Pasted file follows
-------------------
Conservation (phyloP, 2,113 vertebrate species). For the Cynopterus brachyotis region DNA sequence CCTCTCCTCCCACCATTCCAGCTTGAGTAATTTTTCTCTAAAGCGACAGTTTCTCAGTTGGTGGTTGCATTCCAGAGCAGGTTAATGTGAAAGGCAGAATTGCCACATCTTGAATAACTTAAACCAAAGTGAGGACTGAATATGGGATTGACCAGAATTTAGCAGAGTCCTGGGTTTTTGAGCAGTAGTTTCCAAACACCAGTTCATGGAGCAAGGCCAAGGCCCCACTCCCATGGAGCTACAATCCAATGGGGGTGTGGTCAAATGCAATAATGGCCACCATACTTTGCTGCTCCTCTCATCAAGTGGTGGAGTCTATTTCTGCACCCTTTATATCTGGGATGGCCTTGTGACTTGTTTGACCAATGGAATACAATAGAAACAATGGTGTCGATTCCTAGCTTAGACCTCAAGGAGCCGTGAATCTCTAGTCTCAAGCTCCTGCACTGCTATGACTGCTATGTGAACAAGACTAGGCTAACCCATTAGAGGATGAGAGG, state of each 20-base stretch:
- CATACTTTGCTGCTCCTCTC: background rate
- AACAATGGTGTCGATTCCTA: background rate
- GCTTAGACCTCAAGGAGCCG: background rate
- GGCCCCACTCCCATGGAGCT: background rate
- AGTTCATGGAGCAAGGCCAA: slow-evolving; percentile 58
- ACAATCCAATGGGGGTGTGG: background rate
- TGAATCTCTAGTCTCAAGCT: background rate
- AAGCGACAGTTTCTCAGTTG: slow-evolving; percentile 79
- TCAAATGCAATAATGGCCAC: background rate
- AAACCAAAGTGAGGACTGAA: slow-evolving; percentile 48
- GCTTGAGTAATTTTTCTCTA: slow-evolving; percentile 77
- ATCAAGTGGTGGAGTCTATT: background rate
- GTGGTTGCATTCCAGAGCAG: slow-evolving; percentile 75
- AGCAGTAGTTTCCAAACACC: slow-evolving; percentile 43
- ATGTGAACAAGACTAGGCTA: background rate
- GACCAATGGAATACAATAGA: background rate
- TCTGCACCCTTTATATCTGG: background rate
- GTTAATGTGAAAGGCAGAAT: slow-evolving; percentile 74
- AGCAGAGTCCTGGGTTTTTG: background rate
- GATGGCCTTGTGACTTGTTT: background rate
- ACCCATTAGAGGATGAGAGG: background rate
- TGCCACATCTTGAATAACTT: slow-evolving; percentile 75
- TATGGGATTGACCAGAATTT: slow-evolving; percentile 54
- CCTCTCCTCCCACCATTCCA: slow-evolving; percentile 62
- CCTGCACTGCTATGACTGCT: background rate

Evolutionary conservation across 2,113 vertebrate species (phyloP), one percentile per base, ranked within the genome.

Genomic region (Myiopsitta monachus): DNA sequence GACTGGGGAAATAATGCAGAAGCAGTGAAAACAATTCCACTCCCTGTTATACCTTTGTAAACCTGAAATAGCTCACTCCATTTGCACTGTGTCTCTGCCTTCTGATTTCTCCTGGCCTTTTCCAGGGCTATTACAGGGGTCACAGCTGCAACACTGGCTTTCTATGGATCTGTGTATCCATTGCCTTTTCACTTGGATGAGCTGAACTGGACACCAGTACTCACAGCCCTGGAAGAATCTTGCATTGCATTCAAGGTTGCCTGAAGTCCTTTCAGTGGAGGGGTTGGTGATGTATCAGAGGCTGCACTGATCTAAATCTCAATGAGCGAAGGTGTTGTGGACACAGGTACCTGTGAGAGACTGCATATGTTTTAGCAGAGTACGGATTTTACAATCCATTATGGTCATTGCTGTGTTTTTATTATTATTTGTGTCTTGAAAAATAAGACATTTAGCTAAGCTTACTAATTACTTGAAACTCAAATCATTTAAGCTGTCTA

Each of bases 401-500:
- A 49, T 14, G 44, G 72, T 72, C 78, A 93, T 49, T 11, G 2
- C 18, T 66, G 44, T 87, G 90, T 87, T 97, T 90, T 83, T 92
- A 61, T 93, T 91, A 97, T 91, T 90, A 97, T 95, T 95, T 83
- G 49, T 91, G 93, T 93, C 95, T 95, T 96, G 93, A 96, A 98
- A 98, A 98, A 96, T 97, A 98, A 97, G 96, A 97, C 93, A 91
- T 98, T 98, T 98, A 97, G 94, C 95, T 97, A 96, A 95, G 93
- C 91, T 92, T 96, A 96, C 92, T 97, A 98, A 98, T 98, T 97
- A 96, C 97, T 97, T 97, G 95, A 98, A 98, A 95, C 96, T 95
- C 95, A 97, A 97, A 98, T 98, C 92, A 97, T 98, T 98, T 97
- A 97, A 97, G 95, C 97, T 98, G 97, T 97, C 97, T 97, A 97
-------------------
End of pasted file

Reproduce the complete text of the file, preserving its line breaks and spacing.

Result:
Conservation (phyloP, 2,113 vertebrate species). For the Cynopterus brachyotis region DNA sequence CCTCTCCTCCCACCATTCCAGCTTGAGTAATTTTTCTCTAAAGCGACAGTTTCTCAGTTGGTGGTTGCATTCCAGAGCAGGTTAATGTGAAAGGCAGAATTGCCACATCTTGAATAACTTAAACCAAAGTGAGGACTGAATATGGGATTGACCAGAATTTAGCAGAGTCCTGGGTTTTTGAGCAGTAGTTTCCAAACACCAGTTCATGGAGCAAGGCCAAGGCCCCACTCCCATGGAGCTACAATCCAATGGGGGTGTGGTCAAATGCAATAATGGCCACCATACTTTGCTGCTCCTCTCATCAAGTGGTGGAGTCTATTTCTGCACCCTTTATATCTGGGATGGCCTTGTGACTTGTTTGACCAATGGAATACAATAGAAACAATGGTGTCGATTCCTAGCTTAGACCTCAAGGAGCCGTGAATCTCTAGTCTCAAGCTCCTGCACTGCTATGACTGCTATGTGAACAAGACTAGGCTAACCCATTAGAGGATGAGAGG, state of each 20-base stretch:
- CATACTTTGCTGCTCCTCTC: background rate
- AACAATGGTGTCGATTCCTA: background rate
- GCTTAGACCTCAAGGAGCCG: background rate
- GGCCCCACTCCCATGGAGCT: background rate
- AGTTCATGGAGCAAGGCCAA: slow-evolving; percentile 58
- ACAATCCAATGGGGGTGTGG: background rate
- TGAATCTCTAGTCTCAAGCT: background rate
- AAGCGACAGTTTCTCAGTTG: slow-evolving; percentile 79
- TCAAATGCAATAATGGCCAC: background rate
- AAACCAAAGTGAGGACTGAA: slow-evolving; percentile 48
- GCTTGAGTAATTTTTCTCTA: slow-evolving; percentile 77
- ATCAAGTGGTGGAGTCTATT: background rate
- GTGGTTGCATTCCAGAGCAG: slow-evolving; percentile 75
- AGCAGTAGTTTCCAAACACC: slow-evolving; percentile 43
- ATGTGAACAAGACTAGGCTA: background rate
- GACCAATGGAATACAATAGA: background rate
- TCTGCACCCTTTATATCTGG: background rate
- GTTAATGTGAAAGGCAGAAT: slow-evolving; percentile 74
- AGCAGAGTCCTGGGTTTTTG: background rate
- GATGGCCTTGTGACTTGTTT: background rate
- ACCCATTAGAGGATGAGAGG: background rate
- TGCCACATCTTGAATAACTT: slow-evolving; percentile 75
- TATGGGATTGACCAGAATTT: slow-evolving; percentile 54
- CCTCTCCTCCCACCATTCCA: slow-evolving; percentile 62
- CCTGCACTGCTATGACTGCT: background rate

Evolutionary conservation across 2,113 vertebrate species (phyloP), one percentile per base, ranked within the genome.

Genomic region (Myiopsitta monachus): DNA sequence GACTGGGGAAATAATGCAGAAGCAGTGAAAACAATTCCACTCCCTGTTATACCTTTGTAAACCTGAAATAGCTCACTCCATTTGCACTGTGTCTCTGCCTTCTGATTTCTCCTGGCCTTTTCCAGGGCTATTACAGGGGTCACAGCTGCAACACTGGCTTTCTATGGATCTGTGTATCCATTGCCTTTTCACTTGGATGAGCTGAACTGGACACCAGTACTCACAGCCCTGGAAGAATCTTGCATTGCATTCAAGGTTGCCTGAAGTCCTTTCAGTGGAGGGGTTGGTGATGTATCAGAGGCTGCACTGATCTAAATCTCAATGAGCGAAGGTGTTGTGGACACAGGTACCTGTGAGAGACTGCATATGTTTTAGCAGAGTACGGATTTTACAATCCATTATGGTCATTGCTGTGTTTTTATTATTATTTGTGTCTTGAAAAATAAGACATTTAGCTAAGCTTACTAATTACTTGAAACTCAAATCATTTAAGCTGTCTA

Each of bases 401-500:
- A 49, T 14, G 44, G 72, T 72, C 78, A 93, T 49, T 11, G 2
- C 18, T 66, G 44, T 87, G 90, T 87, T 97, T 90, T 83, T 92
- A 61, T 93, T 91, A 97, T 91, T 90, A 97, T 95, T 95, T 83
- G 49, T 91, G 93, T 93, C 95, T 95, T 96, G 93, A 96, A 98
- A 98, A 98, A 96, T 97, A 98, A 97, G 96, A 97, C 93, A 91
- T 98, T 98, T 98, A 97, G 94, C 95, T 97, A 96, A 95, G 93
- C 91, T 92, T 96, A 96, C 92, T 97, A 98, A 98, T 98, T 97
- A 96, C 97, T 97, T 97, G 95, A 98, A 98, A 95, C 96, T 95
- C 95, A 97, A 97, A 98, T 98, C 92, A 97, T 98, T 98, T 97
- A 97, A 97, G 95, C 97, T 98, G 97, T 97, C 97, T 97, A 97